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September 2015

16 Years, 16 Best Practices

 

In The O’Connor Group’s sixteen-year history, we have worked with many clients, all of whom have had challenges – some more than others.  In recognition of our 16th year, we’d like to pass along 16 observations that have not only helped businesses survive, but thrive.

  1. Objectivity is key to seeing a true picture of your situation. As the saying goes, denial isn’t just a river in Egypt.  Many companies experiencing difficulty tend to write it off as a temporary problem with a simple solution.  When this fails to provide a fix, a second one is offered, then another, etc.  A third party is often needed to break this cycle and identify and address the root problems.

  2. In business, as in life, the sooner a problem is addressed, the more options there are to fix it.  We have had clients experience prolonged negative cash flow, and they failed to address this soon enough. As a result, liquidity deteriorated, damaged supplier relations and threatened the ability to fund payroll.

  3. There is power in simplicity.  Management teams sometimes embrace complexity – in production processes, corporate structure, or pricing models. While sometimes this is unavoidable, we encourage clients to consider the simple approach first.

  4. Change is difficult – it is a basic tenet of human nature.  It is very hard for companies to recognize the need to embark on true change.  While, the easier course is to make cosmetic changes that give the impression of change, they often do not go far enough to produce results.

  5. Increasing revenue is not necessarily the answer to a company’s struggles.  Problems often come to light when revenue declines, so, the reasoning goes, increasing revenue will solve these problems.  However, when management focuses solely on increasing revenue, margins inevitably decline.

  6. The quality of revenue is critical.  Additional revenue should improve the bottom line as well as the top line.  Every customer, product, or service is not equal – some are more profitable than others.  Every company has individual offerings that lose money, but success depends on identifying them and adjusting in a timely manner.

  7. More debt is almost never the solution.  It is tempting to take advantage of today’s low interest rates and borrow money.  Additional debt can hide problems by giving a temporary boost to liquidity.

  8. Today’s information systems capture massive amounts of data, but often provide “canned” reporting.  These reports may become less useful over time as a company grows and changes.  Converting and utilizing data is an extremely powerful tool.  It can rapidly improve performance, or, alternatively, can transform a company from an innovative market leader to an also-ran.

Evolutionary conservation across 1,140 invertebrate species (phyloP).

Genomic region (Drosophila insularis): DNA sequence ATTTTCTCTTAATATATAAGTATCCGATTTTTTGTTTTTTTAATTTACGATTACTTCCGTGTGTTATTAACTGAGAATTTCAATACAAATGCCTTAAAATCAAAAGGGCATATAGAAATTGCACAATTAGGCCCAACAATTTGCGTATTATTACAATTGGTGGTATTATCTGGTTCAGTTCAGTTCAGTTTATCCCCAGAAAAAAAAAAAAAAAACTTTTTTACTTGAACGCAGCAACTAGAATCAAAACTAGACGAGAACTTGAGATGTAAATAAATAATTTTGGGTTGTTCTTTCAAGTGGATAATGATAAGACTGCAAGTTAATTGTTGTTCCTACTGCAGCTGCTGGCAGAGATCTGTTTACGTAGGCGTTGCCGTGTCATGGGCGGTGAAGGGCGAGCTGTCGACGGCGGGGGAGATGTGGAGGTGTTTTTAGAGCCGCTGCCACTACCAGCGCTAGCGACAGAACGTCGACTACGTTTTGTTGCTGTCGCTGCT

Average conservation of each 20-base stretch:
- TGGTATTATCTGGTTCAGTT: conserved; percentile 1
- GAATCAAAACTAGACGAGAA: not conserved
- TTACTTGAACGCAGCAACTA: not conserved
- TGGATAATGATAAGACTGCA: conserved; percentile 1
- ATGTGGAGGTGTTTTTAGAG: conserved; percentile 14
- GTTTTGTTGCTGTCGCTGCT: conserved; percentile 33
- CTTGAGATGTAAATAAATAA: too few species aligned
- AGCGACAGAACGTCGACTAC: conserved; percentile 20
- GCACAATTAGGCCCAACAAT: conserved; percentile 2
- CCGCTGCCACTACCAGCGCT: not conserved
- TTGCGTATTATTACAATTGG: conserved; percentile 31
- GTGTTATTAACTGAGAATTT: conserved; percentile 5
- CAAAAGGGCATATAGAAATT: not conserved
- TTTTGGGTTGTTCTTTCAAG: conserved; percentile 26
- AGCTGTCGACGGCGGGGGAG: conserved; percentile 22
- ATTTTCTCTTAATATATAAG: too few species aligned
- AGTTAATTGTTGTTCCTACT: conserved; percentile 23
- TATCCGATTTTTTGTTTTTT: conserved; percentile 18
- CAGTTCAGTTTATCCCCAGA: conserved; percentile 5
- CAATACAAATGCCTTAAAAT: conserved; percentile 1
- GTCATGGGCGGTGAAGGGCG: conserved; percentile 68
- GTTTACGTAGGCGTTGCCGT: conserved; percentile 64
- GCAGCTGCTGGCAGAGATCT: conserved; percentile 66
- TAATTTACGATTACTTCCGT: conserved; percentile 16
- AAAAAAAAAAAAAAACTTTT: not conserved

9. Businesses need to know themselves – a periodic SWOT analysis is a valuable exercise.  Every company needs to regularly conduct honest and objective appraisals of Strengths, Weaknesses, Opportunities, and Threats so management can assess its own performance.

  10. Companies should forecast cash flow, which is the truest indicator of performance. Variances to projections can be very illuminating and provide management the most accurate picture of the company. They are the true drivers of profitability.

  11. Relevant goals should be set for employees, business units, production lines, etc.  Goals need to be communicated to those responsible for the results, with regular feedback given.

  12. When setting and measuring goals, time frames must be considered.  Define short and long term goals to set realistic expectations. It often takes years for problems to emerge, so be realistic about how long it may take to turn them around.

  13. A company is an interrelated collection of cash flows – this is an essential way of evaluating any business.  But, it is much more than that.  It is also a collection of people, each with his/her own strengths and weaknesses.

  14. Low performance  = low morale.  Shipping and production see lower volumes, salespeople have fewer calls, customer service receives more complaints, and/or accounts payable receive calls from suppliers who have not been paid. Without the right communication from management, employees will imagine the worst.

  15. Headcount reduction may be necessary. When it is, it is better to have one significant reduction instead of several small ones.  This allows remaining employees to concentrate on doing their jobs, instead of losing them.

  16. Share your action plan with employees.  The books don’t need to be opened, of course, but employees want to know there is a plan in place to improve things.  Creditors will also value seeing a credible plan that maximizes the likelihood of them getting paid.

To learn more about you can help your clients get – and stay – on the right track, contact The O’Connor Group at 1-888-9-BIZ-FIX or email us at info@theoconnorgroup.com.

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For more information about how The O’Connor Group can lay the foundation for your company’s future success, please contact
781-275-2423 or info@theoconnorgroup.com


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James O'Connor

James O’Connor, Jr.
President

Edward Schatz

Edward Schatz
Senior Managing Director

Steven Petrarca

Steven C. Petrarca
Managing Director

Jeffrey O'Connor

Jeffrey O’Connor
Managing Director